In a world where resources and space are limited, overpopulation and spread of disease arise as a major obstacles. One of the current practised resolutions is to cull individuals as a method of population management. The controversy with culling is that the practise is only required due to human influences causing overpopulation, when left undisturbed wild populations naturally regulate themselves. Given that we are causing the difficulties, do we have the right to correct our mistakes by simply killing partial or entire populations?
Countryside sign and urban vehicle warning of cull practices and culled foxes hung on a farmer’s fence.
Whether culling can be considered appropriate can depend on the species in question, is it native or invasive, a threat to humans, or does it damage the ecosystem? Can we justify its removal?
When an invasive species becomes overpopulated in an ecosystem, it is often detrimental to the native species. In 2005, invasive species contributed to 54% of native species extinctions. To stop this native species loss and return the ecosystem to what is once was, eradication of the invasive species is the best option. Surely if it does not belong there in the first place, it is acceptable to remove it?
Successful eradication of an invasive species is neither a simple nor easy task. For example, the culling of the Mute Swan in the U.S in 2008 ran into difficulties in the form of public opposition, so alternative management strategies had to be adopted. It might not be easy to cull an invasive species, but it is possible. The eradication of the Pacific rat from an Island in New Zealand is an example of successful eradication.
When a disease carrying species becomes overpopulated, the risk of spreading this disease becomes a concern. If one species is putting many others, including ourselves at risk; is it acceptable to eradicate it? This has been a recent controversy in the media concerning the culling of badgers due to the spread of bovine tuberculosis (bTB). While it may seem logical that reducing badger numbers will reduce incidents of bTB, it is not quite so simple. Small scale culls are actually likely to increase spread of bTB, as it encourages badgers to disperse. So although culling may seem a straightforward solution, in this instance perhaps it requires a little more thought and consideration.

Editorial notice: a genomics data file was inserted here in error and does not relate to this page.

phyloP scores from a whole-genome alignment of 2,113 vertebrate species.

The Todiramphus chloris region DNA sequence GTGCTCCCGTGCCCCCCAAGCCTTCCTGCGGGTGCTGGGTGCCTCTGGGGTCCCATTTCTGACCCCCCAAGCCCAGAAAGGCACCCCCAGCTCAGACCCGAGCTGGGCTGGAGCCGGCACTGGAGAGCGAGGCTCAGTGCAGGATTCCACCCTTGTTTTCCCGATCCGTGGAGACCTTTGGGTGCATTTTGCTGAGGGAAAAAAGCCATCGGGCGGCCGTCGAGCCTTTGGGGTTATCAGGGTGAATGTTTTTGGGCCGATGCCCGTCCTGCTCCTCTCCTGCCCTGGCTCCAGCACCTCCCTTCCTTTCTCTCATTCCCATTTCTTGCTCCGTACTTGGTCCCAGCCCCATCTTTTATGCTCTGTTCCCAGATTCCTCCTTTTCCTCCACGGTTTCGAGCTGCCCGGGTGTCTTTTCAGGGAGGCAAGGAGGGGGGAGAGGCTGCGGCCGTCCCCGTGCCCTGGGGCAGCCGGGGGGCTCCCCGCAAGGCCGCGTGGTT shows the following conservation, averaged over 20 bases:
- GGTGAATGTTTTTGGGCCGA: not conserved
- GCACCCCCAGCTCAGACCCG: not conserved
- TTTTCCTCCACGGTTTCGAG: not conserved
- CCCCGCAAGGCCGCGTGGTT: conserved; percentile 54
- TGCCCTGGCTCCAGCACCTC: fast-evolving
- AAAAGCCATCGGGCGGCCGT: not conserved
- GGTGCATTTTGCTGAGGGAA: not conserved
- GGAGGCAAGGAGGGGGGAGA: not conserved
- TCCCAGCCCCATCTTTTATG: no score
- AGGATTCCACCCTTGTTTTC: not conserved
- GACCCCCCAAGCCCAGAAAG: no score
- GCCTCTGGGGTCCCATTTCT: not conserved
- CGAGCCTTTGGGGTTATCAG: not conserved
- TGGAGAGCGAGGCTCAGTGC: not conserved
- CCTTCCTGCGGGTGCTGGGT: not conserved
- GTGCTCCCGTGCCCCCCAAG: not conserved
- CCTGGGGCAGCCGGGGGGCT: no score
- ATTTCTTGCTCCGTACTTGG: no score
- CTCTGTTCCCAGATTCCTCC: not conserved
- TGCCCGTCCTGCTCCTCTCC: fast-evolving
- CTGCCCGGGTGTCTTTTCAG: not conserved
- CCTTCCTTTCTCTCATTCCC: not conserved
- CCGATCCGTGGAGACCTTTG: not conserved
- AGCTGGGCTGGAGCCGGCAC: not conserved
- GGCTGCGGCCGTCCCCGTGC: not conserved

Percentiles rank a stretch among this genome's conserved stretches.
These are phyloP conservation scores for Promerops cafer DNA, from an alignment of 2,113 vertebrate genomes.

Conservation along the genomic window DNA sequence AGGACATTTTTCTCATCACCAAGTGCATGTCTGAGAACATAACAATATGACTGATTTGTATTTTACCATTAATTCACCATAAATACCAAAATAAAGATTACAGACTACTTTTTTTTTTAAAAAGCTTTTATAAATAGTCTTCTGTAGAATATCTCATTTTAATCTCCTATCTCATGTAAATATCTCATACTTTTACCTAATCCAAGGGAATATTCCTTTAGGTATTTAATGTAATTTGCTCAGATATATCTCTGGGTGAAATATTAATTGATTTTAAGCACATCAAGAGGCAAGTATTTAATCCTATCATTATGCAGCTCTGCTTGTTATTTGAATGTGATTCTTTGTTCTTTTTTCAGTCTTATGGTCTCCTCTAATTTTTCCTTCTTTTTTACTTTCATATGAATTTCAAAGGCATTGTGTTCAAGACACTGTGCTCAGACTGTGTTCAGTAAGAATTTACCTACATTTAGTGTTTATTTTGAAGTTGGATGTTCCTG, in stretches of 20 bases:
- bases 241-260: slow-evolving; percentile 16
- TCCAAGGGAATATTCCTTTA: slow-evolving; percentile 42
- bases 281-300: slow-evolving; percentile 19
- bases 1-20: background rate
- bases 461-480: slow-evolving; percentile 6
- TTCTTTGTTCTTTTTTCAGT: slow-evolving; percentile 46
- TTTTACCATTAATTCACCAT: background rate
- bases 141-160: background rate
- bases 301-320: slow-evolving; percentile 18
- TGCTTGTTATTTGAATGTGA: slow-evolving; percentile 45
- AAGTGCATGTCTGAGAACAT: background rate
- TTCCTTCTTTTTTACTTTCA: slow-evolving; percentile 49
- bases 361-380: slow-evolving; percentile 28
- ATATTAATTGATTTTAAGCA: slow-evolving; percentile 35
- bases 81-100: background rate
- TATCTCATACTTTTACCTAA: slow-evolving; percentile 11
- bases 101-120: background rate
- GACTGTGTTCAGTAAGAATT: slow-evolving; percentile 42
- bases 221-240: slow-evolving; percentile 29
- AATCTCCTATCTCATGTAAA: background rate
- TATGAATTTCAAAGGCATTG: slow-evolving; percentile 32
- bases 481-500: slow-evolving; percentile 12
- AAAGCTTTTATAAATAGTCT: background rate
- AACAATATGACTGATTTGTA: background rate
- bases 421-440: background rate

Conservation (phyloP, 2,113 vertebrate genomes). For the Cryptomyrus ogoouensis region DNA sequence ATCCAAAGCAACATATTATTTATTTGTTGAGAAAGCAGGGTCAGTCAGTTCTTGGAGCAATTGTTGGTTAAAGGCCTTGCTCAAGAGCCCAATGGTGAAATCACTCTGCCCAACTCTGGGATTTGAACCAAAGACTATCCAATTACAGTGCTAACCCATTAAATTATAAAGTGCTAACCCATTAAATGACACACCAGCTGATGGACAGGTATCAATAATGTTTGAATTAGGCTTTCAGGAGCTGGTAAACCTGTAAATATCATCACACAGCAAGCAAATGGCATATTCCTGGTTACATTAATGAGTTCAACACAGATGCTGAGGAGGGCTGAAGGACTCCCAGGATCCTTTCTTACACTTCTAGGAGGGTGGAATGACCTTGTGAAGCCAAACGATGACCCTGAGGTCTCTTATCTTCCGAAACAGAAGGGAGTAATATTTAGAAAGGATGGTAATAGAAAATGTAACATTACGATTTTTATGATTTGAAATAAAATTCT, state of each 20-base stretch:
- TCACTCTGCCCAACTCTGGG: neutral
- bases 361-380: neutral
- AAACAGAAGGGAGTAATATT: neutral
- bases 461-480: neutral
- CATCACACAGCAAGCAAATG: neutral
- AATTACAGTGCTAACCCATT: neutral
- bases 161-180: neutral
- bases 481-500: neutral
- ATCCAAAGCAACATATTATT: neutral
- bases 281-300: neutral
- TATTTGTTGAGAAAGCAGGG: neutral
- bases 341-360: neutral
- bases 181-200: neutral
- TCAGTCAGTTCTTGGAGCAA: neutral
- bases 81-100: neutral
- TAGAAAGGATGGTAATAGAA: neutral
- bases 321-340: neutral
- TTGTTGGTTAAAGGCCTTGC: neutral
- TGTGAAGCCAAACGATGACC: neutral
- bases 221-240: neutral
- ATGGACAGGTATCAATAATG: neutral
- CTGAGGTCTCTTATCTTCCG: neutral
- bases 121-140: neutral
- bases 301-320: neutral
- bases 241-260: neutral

When species are overpopulated, the ecosystem in which they live may be unable to cope. This is perhaps one of the most well-known and widely accepted reasons for culling. Annual deer culls are commonplace as overpopulation is damaging their ecosystem. We are essentially acting as replacement to the deer’s natural top predator, the Grey wolf, which humans hunted to extinction. Is it fair to kill portions of a population to correct for a mistake we made? Maybe not, but it is seemingly necessary for ecosystem health.
To cull or not to cull?
I think that under certain circumstances, populations must be managed and culls must occur. There are, however, practises that could take place that might reduce these circumstances of overpopulation, reducing the requirement to carry out mass culls. Such practises include the use of sterilisation, immunity injections or simply predicting problems before they arise.
By Hannah Whitford, based on a presentation by Lisa Kopsieker
Links to Pictures
Crow culling – Choo Yut Shing link
Cull in progress sign – Nigel Corby
Dead foxes hanging on a fence